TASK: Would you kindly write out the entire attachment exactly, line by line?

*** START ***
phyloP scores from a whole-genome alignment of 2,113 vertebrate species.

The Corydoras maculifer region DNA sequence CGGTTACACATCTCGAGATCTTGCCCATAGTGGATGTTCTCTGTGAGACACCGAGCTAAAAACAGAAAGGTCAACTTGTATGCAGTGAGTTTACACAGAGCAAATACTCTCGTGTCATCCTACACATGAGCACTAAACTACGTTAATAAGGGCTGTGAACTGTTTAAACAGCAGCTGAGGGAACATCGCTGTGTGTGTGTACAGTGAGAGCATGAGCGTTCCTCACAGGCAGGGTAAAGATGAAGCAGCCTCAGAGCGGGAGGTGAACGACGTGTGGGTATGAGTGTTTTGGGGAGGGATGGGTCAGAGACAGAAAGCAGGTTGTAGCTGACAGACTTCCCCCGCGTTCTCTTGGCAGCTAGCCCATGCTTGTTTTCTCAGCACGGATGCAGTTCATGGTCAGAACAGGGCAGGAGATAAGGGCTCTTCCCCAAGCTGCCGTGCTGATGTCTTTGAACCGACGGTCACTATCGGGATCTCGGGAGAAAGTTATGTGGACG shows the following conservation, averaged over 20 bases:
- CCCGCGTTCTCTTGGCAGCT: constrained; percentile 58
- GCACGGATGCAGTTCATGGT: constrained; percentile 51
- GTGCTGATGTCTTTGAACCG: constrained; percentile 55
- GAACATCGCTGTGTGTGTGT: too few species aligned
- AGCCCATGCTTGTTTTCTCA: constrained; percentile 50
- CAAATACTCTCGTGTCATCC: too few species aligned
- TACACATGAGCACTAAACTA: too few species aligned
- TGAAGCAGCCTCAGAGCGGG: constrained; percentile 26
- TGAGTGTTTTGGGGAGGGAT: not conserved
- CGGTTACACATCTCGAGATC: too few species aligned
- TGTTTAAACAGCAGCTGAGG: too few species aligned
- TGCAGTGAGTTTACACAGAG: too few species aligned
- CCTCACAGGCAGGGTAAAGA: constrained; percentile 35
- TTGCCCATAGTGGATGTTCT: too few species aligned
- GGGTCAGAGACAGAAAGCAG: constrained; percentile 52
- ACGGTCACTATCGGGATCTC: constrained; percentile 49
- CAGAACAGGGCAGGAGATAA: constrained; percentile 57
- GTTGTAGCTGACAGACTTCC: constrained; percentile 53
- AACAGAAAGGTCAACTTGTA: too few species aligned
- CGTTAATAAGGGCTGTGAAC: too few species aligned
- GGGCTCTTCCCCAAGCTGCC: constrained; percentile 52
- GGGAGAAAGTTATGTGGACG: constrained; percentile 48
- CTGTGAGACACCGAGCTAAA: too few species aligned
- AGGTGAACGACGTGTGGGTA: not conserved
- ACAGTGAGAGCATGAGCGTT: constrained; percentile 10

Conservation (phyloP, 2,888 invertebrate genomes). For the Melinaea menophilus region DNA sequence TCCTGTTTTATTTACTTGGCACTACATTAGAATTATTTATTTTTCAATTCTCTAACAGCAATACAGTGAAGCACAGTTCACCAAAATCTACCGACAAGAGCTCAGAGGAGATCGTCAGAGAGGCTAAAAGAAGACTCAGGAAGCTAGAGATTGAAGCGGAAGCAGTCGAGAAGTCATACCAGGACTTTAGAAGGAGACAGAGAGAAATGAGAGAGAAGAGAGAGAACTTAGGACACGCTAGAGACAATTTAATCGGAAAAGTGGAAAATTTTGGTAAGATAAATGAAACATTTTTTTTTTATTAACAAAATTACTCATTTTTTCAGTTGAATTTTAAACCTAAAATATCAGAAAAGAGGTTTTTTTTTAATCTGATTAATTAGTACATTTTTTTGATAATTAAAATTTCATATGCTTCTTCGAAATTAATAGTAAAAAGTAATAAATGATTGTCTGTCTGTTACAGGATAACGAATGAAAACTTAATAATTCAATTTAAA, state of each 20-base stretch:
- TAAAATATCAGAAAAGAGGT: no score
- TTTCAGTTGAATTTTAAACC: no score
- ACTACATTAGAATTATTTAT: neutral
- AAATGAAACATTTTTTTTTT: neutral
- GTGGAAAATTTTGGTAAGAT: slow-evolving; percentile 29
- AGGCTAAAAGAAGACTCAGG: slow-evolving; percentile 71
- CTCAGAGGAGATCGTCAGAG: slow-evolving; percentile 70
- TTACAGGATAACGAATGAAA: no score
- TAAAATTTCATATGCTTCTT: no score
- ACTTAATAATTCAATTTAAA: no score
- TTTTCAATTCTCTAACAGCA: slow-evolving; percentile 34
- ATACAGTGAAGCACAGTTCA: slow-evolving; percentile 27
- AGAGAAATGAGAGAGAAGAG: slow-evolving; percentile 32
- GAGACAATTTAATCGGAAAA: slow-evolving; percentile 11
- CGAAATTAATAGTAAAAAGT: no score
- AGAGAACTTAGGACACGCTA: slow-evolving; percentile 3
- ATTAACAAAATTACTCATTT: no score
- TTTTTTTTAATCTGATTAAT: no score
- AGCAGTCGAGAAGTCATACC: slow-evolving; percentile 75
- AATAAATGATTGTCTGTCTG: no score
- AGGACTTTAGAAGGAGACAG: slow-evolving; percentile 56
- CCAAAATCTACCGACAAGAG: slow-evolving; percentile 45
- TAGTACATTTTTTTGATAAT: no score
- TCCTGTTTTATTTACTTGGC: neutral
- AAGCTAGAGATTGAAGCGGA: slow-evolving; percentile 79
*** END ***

phyloP scores from a whole-genome alignment of 2,113 vertebrate species.

The Corydoras maculifer region DNA sequence CGGTTACACATCTCGAGATCTTGCCCATAGTGGATGTTCTCTGTGAGACACCGAGCTAAAAACAGAAAGGTCAACTTGTATGCAGTGAGTTTACACAGAGCAAATACTCTCGTGTCATCCTACACATGAGCACTAAACTACGTTAATAAGGGCTGTGAACTGTTTAAACAGCAGCTGAGGGAACATCGCTGTGTGTGTGTACAGTGAGAGCATGAGCGTTCCTCACAGGCAGGGTAAAGATGAAGCAGCCTCAGAGCGGGAGGTGAACGACGTGTGGGTATGAGTGTTTTGGGGAGGGATGGGTCAGAGACAGAAAGCAGGTTGTAGCTGACAGACTTCCCCCGCGTTCTCTTGGCAGCTAGCCCATGCTTGTTTTCTCAGCACGGATGCAGTTCATGGTCAGAACAGGGCAGGAGATAAGGGCTCTTCCCCAAGCTGCCGTGCTGATGTCTTTGAACCGACGGTCACTATCGGGATCTCGGGAGAAAGTTATGTGGACG shows the following conservation, averaged over 20 bases:
- CCCGCGTTCTCTTGGCAGCT: constrained; percentile 58
- GCACGGATGCAGTTCATGGT: constrained; percentile 51
- GTGCTGATGTCTTTGAACCG: constrained; percentile 55
- GAACATCGCTGTGTGTGTGT: too few species aligned
- AGCCCATGCTTGTTTTCTCA: constrained; percentile 50
- CAAATACTCTCGTGTCATCC: too few species aligned
- TACACATGAGCACTAAACTA: too few species aligned
- TGAAGCAGCCTCAGAGCGGG: constrained; percentile 26
- TGAGTGTTTTGGGGAGGGAT: not conserved
- CGGTTACACATCTCGAGATC: too few species aligned
- TGTTTAAACAGCAGCTGAGG: too few species aligned
- TGCAGTGAGTTTACACAGAG: too few species aligned
- CCTCACAGGCAGGGTAAAGA: constrained; percentile 35
- TTGCCCATAGTGGATGTTCT: too few species aligned
- GGGTCAGAGACAGAAAGCAG: constrained; percentile 52
- ACGGTCACTATCGGGATCTC: constrained; percentile 49
- CAGAACAGGGCAGGAGATAA: constrained; percentile 57
- GTTGTAGCTGACAGACTTCC: constrained; percentile 53
- AACAGAAAGGTCAACTTGTA: too few species aligned
- CGTTAATAAGGGCTGTGAAC: too few species aligned
- GGGCTCTTCCCCAAGCTGCC: constrained; percentile 52
- GGGAGAAAGTTATGTGGACG: constrained; percentile 48
- CTGTGAGACACCGAGCTAAA: too few species aligned
- AGGTGAACGACGTGTGGGTA: not conserved
- ACAGTGAGAGCATGAGCGTT: constrained; percentile 10

Conservation (phyloP, 2,888 invertebrate genomes). For the Melinaea menophilus region DNA sequence TCCTGTTTTATTTACTTGGCACTACATTAGAATTATTTATTTTTCAATTCTCTAACAGCAATACAGTGAAGCACAGTTCACCAAAATCTACCGACAAGAGCTCAGAGGAGATCGTCAGAGAGGCTAAAAGAAGACTCAGGAAGCTAGAGATTGAAGCGGAAGCAGTCGAGAAGTCATACCAGGACTTTAGAAGGAGACAGAGAGAAATGAGAGAGAAGAGAGAGAACTTAGGACACGCTAGAGACAATTTAATCGGAAAAGTGGAAAATTTTGGTAAGATAAATGAAACATTTTTTTTTTATTAACAAAATTACTCATTTTTTCAGTTGAATTTTAAACCTAAAATATCAGAAAAGAGGTTTTTTTTTAATCTGATTAATTAGTACATTTTTTTGATAATTAAAATTTCATATGCTTCTTCGAAATTAATAGTAAAAAGTAATAAATGATTGTCTGTCTGTTACAGGATAACGAATGAAAACTTAATAATTCAATTTAAA, state of each 20-base stretch:
- TAAAATATCAGAAAAGAGGT: no score
- TTTCAGTTGAATTTTAAACC: no score
- ACTACATTAGAATTATTTAT: neutral
- AAATGAAACATTTTTTTTTT: neutral
- GTGGAAAATTTTGGTAAGAT: slow-evolving; percentile 29
- AGGCTAAAAGAAGACTCAGG: slow-evolving; percentile 71
- CTCAGAGGAGATCGTCAGAG: slow-evolving; percentile 70
- TTACAGGATAACGAATGAAA: no score
- TAAAATTTCATATGCTTCTT: no score
- ACTTAATAATTCAATTTAAA: no score
- TTTTCAATTCTCTAACAGCA: slow-evolving; percentile 34
- ATACAGTGAAGCACAGTTCA: slow-evolving; percentile 27
- AGAGAAATGAGAGAGAAGAG: slow-evolving; percentile 32
- GAGACAATTTAATCGGAAAA: slow-evolving; percentile 11
- CGAAATTAATAGTAAAAAGT: no score
- AGAGAACTTAGGACACGCTA: slow-evolving; percentile 3
- ATTAACAAAATTACTCATTT: no score
- TTTTTTTTAATCTGATTAAT: no score
- AGCAGTCGAGAAGTCATACC: slow-evolving; percentile 75
- AATAAATGATTGTCTGTCTG: no score
- AGGACTTTAGAAGGAGACAG: slow-evolving; percentile 56
- CCAAAATCTACCGACAAGAG: slow-evolving; percentile 45
- TAGTACATTTTTTTGATAAT: no score
- TCCTGTTTTATTTACTTGGC: neutral
- AAGCTAGAGATTGAAGCGGA: slow-evolving; percentile 79